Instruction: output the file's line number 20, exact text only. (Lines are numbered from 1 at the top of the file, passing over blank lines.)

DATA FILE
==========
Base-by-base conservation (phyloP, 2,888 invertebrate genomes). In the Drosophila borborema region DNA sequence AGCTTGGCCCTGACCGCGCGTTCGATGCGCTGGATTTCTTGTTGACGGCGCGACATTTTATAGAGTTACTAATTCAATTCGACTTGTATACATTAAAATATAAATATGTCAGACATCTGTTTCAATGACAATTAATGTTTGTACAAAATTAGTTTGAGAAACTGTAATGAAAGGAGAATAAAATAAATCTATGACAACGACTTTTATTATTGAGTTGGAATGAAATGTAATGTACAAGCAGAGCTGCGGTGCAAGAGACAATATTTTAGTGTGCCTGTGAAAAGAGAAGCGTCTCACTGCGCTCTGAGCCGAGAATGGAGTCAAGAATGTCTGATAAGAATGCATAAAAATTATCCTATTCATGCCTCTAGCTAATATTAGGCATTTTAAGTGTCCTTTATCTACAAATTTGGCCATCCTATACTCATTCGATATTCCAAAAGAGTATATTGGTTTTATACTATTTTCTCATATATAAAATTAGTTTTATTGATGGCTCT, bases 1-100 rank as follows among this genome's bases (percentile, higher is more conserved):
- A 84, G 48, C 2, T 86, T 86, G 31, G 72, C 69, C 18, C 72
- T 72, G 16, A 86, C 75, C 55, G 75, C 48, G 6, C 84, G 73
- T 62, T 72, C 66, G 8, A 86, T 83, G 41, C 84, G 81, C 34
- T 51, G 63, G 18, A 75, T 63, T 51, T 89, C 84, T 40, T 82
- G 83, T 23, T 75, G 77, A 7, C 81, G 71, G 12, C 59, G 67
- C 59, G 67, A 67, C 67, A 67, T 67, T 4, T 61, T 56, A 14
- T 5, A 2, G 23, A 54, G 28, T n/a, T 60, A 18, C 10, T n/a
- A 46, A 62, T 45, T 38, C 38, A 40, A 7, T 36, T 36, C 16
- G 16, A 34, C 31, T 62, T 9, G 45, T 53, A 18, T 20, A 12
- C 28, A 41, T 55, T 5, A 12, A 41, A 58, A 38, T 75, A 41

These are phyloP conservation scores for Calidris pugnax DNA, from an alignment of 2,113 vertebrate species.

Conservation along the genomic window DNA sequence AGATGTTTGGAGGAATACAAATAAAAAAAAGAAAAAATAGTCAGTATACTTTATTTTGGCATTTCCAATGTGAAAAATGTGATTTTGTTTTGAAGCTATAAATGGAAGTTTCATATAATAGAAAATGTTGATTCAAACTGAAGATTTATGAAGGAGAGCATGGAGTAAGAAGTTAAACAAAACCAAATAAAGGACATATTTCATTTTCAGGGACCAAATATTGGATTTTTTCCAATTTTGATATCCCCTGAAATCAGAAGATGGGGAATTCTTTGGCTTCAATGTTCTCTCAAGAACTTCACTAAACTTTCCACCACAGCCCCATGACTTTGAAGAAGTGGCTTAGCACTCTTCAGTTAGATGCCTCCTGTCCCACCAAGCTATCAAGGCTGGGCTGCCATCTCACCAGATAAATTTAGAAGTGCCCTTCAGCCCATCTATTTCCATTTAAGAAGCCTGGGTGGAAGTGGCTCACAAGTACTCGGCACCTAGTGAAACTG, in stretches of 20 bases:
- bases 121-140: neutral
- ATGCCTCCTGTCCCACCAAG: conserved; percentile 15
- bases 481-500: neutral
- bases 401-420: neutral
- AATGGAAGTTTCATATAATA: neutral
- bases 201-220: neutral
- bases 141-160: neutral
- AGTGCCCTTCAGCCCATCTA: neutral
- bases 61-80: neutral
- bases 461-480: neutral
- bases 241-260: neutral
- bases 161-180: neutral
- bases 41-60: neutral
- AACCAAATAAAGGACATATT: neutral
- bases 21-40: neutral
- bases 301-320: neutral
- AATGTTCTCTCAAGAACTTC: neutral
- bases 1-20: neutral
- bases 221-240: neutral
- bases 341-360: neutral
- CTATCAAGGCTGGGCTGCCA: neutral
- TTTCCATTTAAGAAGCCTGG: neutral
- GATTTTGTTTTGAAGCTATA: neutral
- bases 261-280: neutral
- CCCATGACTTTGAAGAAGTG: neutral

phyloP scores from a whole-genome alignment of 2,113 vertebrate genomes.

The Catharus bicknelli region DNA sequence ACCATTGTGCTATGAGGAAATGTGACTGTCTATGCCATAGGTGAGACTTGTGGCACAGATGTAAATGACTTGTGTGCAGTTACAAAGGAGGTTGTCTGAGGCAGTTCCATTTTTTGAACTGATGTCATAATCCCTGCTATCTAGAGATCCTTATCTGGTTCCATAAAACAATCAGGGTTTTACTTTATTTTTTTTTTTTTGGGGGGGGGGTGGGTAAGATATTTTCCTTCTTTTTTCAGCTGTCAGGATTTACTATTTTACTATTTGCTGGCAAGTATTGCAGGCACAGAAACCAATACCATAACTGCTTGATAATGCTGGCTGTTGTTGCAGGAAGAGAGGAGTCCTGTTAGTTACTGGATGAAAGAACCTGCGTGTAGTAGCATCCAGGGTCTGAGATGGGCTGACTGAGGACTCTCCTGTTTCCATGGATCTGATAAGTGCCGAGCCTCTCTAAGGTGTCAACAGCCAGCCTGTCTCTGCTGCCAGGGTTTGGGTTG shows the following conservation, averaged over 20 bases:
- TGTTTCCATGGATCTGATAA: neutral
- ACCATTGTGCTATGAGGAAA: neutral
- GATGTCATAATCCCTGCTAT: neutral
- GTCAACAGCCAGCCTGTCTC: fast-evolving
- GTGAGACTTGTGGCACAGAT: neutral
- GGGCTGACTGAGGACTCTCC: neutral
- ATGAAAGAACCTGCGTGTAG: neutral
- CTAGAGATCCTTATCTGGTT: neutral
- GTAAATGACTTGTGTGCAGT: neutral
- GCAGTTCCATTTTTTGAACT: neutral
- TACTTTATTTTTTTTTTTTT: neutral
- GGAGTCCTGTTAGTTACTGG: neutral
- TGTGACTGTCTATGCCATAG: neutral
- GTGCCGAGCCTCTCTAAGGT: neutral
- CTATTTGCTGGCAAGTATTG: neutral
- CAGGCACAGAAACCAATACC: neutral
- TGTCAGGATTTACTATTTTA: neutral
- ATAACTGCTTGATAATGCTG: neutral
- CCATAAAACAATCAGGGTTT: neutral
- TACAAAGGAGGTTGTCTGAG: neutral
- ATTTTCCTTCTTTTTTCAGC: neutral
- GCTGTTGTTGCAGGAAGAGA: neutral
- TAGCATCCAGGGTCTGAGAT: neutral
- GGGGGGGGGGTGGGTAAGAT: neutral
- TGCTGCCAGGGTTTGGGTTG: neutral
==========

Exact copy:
- bases 141-160: neutral